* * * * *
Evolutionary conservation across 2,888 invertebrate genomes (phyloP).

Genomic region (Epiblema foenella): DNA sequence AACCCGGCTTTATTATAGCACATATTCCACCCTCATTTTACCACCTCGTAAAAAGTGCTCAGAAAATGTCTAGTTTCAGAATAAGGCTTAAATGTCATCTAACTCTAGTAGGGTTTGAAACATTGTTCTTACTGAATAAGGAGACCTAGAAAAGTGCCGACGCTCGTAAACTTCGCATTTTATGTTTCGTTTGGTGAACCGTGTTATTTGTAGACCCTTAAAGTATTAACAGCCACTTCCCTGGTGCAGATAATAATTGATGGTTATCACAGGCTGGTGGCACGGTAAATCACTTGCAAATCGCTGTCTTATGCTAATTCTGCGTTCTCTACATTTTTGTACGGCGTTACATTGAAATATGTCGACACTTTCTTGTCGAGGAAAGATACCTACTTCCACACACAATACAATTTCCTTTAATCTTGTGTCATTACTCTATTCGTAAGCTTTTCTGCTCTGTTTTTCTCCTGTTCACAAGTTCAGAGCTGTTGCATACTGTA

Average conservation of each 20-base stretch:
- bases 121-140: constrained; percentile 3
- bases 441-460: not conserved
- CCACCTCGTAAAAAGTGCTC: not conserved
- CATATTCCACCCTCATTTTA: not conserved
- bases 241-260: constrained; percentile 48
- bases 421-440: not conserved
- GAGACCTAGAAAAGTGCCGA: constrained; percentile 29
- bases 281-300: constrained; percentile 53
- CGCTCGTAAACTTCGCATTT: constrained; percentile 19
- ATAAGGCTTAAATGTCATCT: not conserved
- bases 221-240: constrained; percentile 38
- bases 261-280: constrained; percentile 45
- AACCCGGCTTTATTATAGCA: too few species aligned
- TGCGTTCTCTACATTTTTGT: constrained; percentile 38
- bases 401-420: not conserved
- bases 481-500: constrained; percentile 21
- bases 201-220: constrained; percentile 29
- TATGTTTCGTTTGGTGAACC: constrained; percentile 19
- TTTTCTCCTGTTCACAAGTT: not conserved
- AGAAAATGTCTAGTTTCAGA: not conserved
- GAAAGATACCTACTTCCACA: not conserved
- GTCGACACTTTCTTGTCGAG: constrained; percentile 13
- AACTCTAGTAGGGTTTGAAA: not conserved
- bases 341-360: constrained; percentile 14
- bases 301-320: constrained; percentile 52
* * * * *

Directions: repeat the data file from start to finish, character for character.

Evolutionary conservation across 2,888 invertebrate genomes (phyloP).

Genomic region (Epiblema foenella): DNA sequence AACCCGGCTTTATTATAGCACATATTCCACCCTCATTTTACCACCTCGTAAAAAGTGCTCAGAAAATGTCTAGTTTCAGAATAAGGCTTAAATGTCATCTAACTCTAGTAGGGTTTGAAACATTGTTCTTACTGAATAAGGAGACCTAGAAAAGTGCCGACGCTCGTAAACTTCGCATTTTATGTTTCGTTTGGTGAACCGTGTTATTTGTAGACCCTTAAAGTATTAACAGCCACTTCCCTGGTGCAGATAATAATTGATGGTTATCACAGGCTGGTGGCACGGTAAATCACTTGCAAATCGCTGTCTTATGCTAATTCTGCGTTCTCTACATTTTTGTACGGCGTTACATTGAAATATGTCGACACTTTCTTGTCGAGGAAAGATACCTACTTCCACACACAATACAATTTCCTTTAATCTTGTGTCATTACTCTATTCGTAAGCTTTTCTGCTCTGTTTTTCTCCTGTTCACAAGTTCAGAGCTGTTGCATACTGTA

Average conservation of each 20-base stretch:
- bases 121-140: constrained; percentile 3
- bases 441-460: not conserved
- CCACCTCGTAAAAAGTGCTC: not conserved
- CATATTCCACCCTCATTTTA: not conserved
- bases 241-260: constrained; percentile 48
- bases 421-440: not conserved
- GAGACCTAGAAAAGTGCCGA: constrained; percentile 29
- bases 281-300: constrained; percentile 53
- CGCTCGTAAACTTCGCATTT: constrained; percentile 19
- ATAAGGCTTAAATGTCATCT: not conserved
- bases 221-240: constrained; percentile 38
- bases 261-280: constrained; percentile 45
- AACCCGGCTTTATTATAGCA: too few species aligned
- TGCGTTCTCTACATTTTTGT: constrained; percentile 38
- bases 401-420: not conserved
- bases 481-500: constrained; percentile 21
- bases 201-220: constrained; percentile 29
- TATGTTTCGTTTGGTGAACC: constrained; percentile 19
- TTTTCTCCTGTTCACAAGTT: not conserved
- AGAAAATGTCTAGTTTCAGA: not conserved
- GAAAGATACCTACTTCCACA: not conserved
- GTCGACACTTTCTTGTCGAG: constrained; percentile 13
- AACTCTAGTAGGGTTTGAAA: not conserved
- bases 341-360: constrained; percentile 14
- bases 301-320: constrained; percentile 52